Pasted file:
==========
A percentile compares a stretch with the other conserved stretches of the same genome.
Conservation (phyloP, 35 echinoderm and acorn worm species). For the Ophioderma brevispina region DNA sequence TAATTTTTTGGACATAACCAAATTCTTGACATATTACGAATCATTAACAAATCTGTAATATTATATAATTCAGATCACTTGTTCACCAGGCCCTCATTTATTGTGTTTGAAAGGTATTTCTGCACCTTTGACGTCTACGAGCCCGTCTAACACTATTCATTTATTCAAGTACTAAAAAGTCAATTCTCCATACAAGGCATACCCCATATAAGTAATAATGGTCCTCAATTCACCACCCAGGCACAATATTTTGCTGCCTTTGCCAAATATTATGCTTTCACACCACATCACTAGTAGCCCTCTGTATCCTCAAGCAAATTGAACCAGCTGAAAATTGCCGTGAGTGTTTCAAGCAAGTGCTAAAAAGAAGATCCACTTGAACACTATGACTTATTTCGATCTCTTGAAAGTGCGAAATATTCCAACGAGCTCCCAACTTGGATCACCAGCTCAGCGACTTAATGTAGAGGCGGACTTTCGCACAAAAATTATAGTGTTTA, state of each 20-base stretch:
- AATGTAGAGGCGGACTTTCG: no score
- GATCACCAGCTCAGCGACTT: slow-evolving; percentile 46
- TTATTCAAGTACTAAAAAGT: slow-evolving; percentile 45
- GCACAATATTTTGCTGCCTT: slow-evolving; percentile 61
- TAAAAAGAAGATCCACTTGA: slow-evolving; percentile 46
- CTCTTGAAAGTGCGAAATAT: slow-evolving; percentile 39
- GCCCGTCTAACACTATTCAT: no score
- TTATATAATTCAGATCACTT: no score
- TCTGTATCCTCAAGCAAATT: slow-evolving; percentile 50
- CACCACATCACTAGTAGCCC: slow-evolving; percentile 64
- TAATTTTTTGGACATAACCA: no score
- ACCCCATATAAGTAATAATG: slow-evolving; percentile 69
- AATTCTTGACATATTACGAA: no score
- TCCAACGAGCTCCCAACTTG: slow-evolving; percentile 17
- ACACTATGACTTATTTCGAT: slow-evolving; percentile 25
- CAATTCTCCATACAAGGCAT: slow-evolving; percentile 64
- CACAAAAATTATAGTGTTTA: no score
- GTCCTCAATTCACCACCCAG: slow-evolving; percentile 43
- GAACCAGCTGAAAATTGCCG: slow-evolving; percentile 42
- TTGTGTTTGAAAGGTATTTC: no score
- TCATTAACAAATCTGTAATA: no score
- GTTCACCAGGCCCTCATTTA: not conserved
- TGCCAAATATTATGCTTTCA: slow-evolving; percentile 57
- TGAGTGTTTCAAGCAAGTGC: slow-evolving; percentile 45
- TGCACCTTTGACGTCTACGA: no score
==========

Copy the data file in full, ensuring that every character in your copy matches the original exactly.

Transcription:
A percentile compares a stretch with the other conserved stretches of the same genome.
Conservation (phyloP, 35 echinoderm and acorn worm species). For the Ophioderma brevispina region DNA sequence TAATTTTTTGGACATAACCAAATTCTTGACATATTACGAATCATTAACAAATCTGTAATATTATATAATTCAGATCACTTGTTCACCAGGCCCTCATTTATTGTGTTTGAAAGGTATTTCTGCACCTTTGACGTCTACGAGCCCGTCTAACACTATTCATTTATTCAAGTACTAAAAAGTCAATTCTCCATACAAGGCATACCCCATATAAGTAATAATGGTCCTCAATTCACCACCCAGGCACAATATTTTGCTGCCTTTGCCAAATATTATGCTTTCACACCACATCACTAGTAGCCCTCTGTATCCTCAAGCAAATTGAACCAGCTGAAAATTGCCGTGAGTGTTTCAAGCAAGTGCTAAAAAGAAGATCCACTTGAACACTATGACTTATTTCGATCTCTTGAAAGTGCGAAATATTCCAACGAGCTCCCAACTTGGATCACCAGCTCAGCGACTTAATGTAGAGGCGGACTTTCGCACAAAAATTATAGTGTTTA, state of each 20-base stretch:
- AATGTAGAGGCGGACTTTCG: no score
- GATCACCAGCTCAGCGACTT: slow-evolving; percentile 46
- TTATTCAAGTACTAAAAAGT: slow-evolving; percentile 45
- GCACAATATTTTGCTGCCTT: slow-evolving; percentile 61
- TAAAAAGAAGATCCACTTGA: slow-evolving; percentile 46
- CTCTTGAAAGTGCGAAATAT: slow-evolving; percentile 39
- GCCCGTCTAACACTATTCAT: no score
- TTATATAATTCAGATCACTT: no score
- TCTGTATCCTCAAGCAAATT: slow-evolving; percentile 50
- CACCACATCACTAGTAGCCC: slow-evolving; percentile 64
- TAATTTTTTGGACATAACCA: no score
- ACCCCATATAAGTAATAATG: slow-evolving; percentile 69
- AATTCTTGACATATTACGAA: no score
- TCCAACGAGCTCCCAACTTG: slow-evolving; percentile 17
- ACACTATGACTTATTTCGAT: slow-evolving; percentile 25
- CAATTCTCCATACAAGGCAT: slow-evolving; percentile 64
- CACAAAAATTATAGTGTTTA: no score
- GTCCTCAATTCACCACCCAG: slow-evolving; percentile 43
- GAACCAGCTGAAAATTGCCG: slow-evolving; percentile 42
- TTGTGTTTGAAAGGTATTTC: no score
- TCATTAACAAATCTGTAATA: no score
- GTTCACCAGGCCCTCATTTA: not conserved
- TGCCAAATATTATGCTTTCA: slow-evolving; percentile 57
- TGAGTGTTTCAAGCAAGTGC: slow-evolving; percentile 45
- TGCACCTTTGACGTCTACGA: no score